Hels is right in a general sense of course, although primary teaching was one field which provided a career path for women. Hels also commented on the difference between sex segregation in NSW and Victoria, suggesting that NSW was more highly sex segregated in things such as single sex schools. Hadn't though of that.

New African discoveries about the deep past of homo sapiens keep rolling out. Yesterday's history post, Paleoanthropologists having fun - Almost Human, new discoveries from Jebel Irhoud, outlines details of the latest results. If you follow the links through, you will get a quick Cooks tour of the evolution of African prehistory. This stuff is actually important, because the research coming out now is invalidating certain preconceptions deeply embedded in elements of Western thinking. One example is the progressive discrediting of the simple linear view of the evolution of homo sapiens.

Having finished the first series on the early days of higher education in New England, my Express focus has shifted to the mystery of the  Anaiwan or Nganjaywana language spoken on the New England Tablelands. This link will take you through to the latest column.

The Express has taken to re-posting most of my columns on their Facebook page. This one got 24 likes. That's unusual, so I was rather pleased. They have also changed the layout a little so that the story includes links back to past posts in the series. That also pleased me.

 Staying with history, I want to link two apparently unrelated posts by two of my favourite bloggers.

I have already mentioned hels. This year is 150 years since the Queen Victoria signed the British North America Act, thus allowing the creation of Canadian Confederation. Hel's Let's celebrate Canada's 150 years since Confederation provides an overview.The second post comes from the Resident Judge of Port Phillip, Surviving Peace: A Political Memoir’ by Olivera Simic, a book review that deals with the sense of loss that followed the break-up of the old Yugoslavia.

The linkage between the two, and it is only a linkage in my mind, lies in the fragility of human institutions and the loss we can experience when the familiar and accepted is taken away. This can be hard to recognise in circumstances where subsequent perceptions are so strongly set by the victors.   .

The American Revolution, the first North American civil war, is a case in point. In the glorification attached to the Revolution it is easy to forget that there were losing sides. One losing side was the various Indian nations, for one of the proximate causes of the conflict lay in concerns that the Government in London would inhibit westward expansion.

The second losing side were the Loyalists who according to Wikipedia were barred from public office, forbidden from practising medicine and law, forced to pay increased taxes, barred from executing wills or becoming guardians to orphans.Congress enabled states to confiscate Loyalist property to fund the war, and offered them a choice between swearing loyalty to the republic, or either face exile, or forfeit the right to protection. Quakers, who remained neutral, had their property confiscated. States later prevented Loyalists from collecting any debts they were owed. Tens of thousands escaped to what would become Canada including former slaves who had fought for Britain in return for the promise of freedom.  .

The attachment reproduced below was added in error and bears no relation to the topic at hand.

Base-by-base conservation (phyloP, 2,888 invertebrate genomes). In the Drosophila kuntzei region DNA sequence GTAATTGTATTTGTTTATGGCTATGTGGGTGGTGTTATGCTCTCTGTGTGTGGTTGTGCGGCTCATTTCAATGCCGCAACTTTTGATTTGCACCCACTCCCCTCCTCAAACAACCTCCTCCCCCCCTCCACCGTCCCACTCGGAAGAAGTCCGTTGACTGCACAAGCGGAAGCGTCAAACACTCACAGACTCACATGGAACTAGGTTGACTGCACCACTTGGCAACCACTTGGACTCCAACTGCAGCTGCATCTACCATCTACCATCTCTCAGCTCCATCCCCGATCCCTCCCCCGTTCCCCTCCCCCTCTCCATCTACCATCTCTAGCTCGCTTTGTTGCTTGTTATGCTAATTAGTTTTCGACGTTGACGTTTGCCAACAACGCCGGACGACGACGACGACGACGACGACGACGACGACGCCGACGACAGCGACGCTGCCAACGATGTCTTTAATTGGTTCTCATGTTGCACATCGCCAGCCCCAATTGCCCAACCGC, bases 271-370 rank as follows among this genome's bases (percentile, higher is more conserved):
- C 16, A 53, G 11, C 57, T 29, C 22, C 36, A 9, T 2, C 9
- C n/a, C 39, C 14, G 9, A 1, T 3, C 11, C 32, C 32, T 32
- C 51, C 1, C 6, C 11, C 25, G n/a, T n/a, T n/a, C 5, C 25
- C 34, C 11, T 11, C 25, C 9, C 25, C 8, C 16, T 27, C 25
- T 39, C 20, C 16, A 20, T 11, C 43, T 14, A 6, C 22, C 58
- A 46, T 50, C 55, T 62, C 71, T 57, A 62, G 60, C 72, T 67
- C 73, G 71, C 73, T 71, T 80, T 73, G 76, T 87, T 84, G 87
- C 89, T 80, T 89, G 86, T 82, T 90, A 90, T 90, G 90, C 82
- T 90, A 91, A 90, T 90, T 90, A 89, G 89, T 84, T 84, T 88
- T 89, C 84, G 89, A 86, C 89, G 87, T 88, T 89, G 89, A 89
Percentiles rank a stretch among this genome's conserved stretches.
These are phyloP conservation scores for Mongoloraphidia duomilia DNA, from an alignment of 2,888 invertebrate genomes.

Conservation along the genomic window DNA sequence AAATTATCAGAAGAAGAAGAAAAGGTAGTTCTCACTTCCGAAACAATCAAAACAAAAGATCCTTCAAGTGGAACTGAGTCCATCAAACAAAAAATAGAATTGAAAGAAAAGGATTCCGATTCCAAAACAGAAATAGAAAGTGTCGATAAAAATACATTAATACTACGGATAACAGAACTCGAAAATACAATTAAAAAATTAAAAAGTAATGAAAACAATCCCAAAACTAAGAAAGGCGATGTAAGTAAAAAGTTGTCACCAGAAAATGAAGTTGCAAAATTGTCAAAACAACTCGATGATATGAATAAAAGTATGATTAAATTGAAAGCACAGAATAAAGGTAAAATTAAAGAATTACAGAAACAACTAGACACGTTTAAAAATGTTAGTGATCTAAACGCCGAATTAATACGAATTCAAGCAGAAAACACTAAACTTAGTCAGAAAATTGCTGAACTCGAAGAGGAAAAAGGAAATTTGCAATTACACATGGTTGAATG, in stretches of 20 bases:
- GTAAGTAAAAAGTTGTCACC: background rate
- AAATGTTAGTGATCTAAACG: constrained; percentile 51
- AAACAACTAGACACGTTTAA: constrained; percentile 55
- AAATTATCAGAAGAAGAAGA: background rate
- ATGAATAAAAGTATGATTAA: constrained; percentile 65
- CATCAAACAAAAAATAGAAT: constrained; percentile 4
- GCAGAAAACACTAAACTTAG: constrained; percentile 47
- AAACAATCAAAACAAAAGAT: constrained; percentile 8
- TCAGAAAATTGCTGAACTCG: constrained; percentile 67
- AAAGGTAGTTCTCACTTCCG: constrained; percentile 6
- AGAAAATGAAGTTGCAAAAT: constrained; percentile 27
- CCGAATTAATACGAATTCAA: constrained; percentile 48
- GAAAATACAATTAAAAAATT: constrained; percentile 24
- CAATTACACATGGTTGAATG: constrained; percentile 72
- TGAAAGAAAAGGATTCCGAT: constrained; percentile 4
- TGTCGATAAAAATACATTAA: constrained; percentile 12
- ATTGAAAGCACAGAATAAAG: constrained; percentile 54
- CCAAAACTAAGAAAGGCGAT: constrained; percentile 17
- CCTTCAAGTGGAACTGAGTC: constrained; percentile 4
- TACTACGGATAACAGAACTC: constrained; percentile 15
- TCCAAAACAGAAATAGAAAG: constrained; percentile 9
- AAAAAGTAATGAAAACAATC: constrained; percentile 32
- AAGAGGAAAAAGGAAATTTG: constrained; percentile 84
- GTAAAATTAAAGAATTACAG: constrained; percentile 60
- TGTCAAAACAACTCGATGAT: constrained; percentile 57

As Hels column draws out, the processes involved in the creation of what we now call Canada were slow. She starts her story with the British North America Act. However, the period from the end of the Revolutionary War with the Treaty of Paris in 1783 and 1867 when the Act was proclaimed involved a variety of change processes including the War of 1812, the failed attempt by the US to invade the Canadian colonies.

While Canada today is seen as having a distinct identity, the evolving sense of Canadian identity was fragile and often fractious involving different colonies with different histories, including the large French speaking presence. This remains true today.

The Yugoslavia case also demonstrates institutional fragility, as well as the sense of loss that come from change. Formed in 1918 following the end of the First World War (the name Yugoslavia itself was adopted in 1929), Yugoslavia had a turbulent history including the Second World Way, the creation of a communist state and then break-up during the Balkan or Yugoslav Wars. The break-up left those who did not identify with particular groups with a profound sense of loss.

I accept that I have wandered. There are, in fact, two quite different issues in my mind. The first is the need to break through the barriers created by the winning side to understand the sense of loss on the other side, the second question of institutional fragility.

Without going into details at this point, if we look at the UK the decision first by Prime Minister Cameron to go for a Brexit referendum and then Prime Minister May's decision to go to an early election has graphically revealed UK fault lines that leave the very survival of the United Kingdom at risk.         

Thursday, June 08, 2017

The irrelevance of US withdrawal from the Paris Agreement

So much has been happening that it constantly out-runs my capacity to comment!

President Trump's decision that the US should withdraw from the Paris Agreement on climate change mitigation did not come as a surprise given his previous stated positions. What was a little uprising was the apparent temporising at the end. What was also a surprise, at least to me, was the President's statement that he was in some way open to the renegotiation of the Agreement. This struck me a little like having a bob each way, although it may just have been a gesture to atmospherics.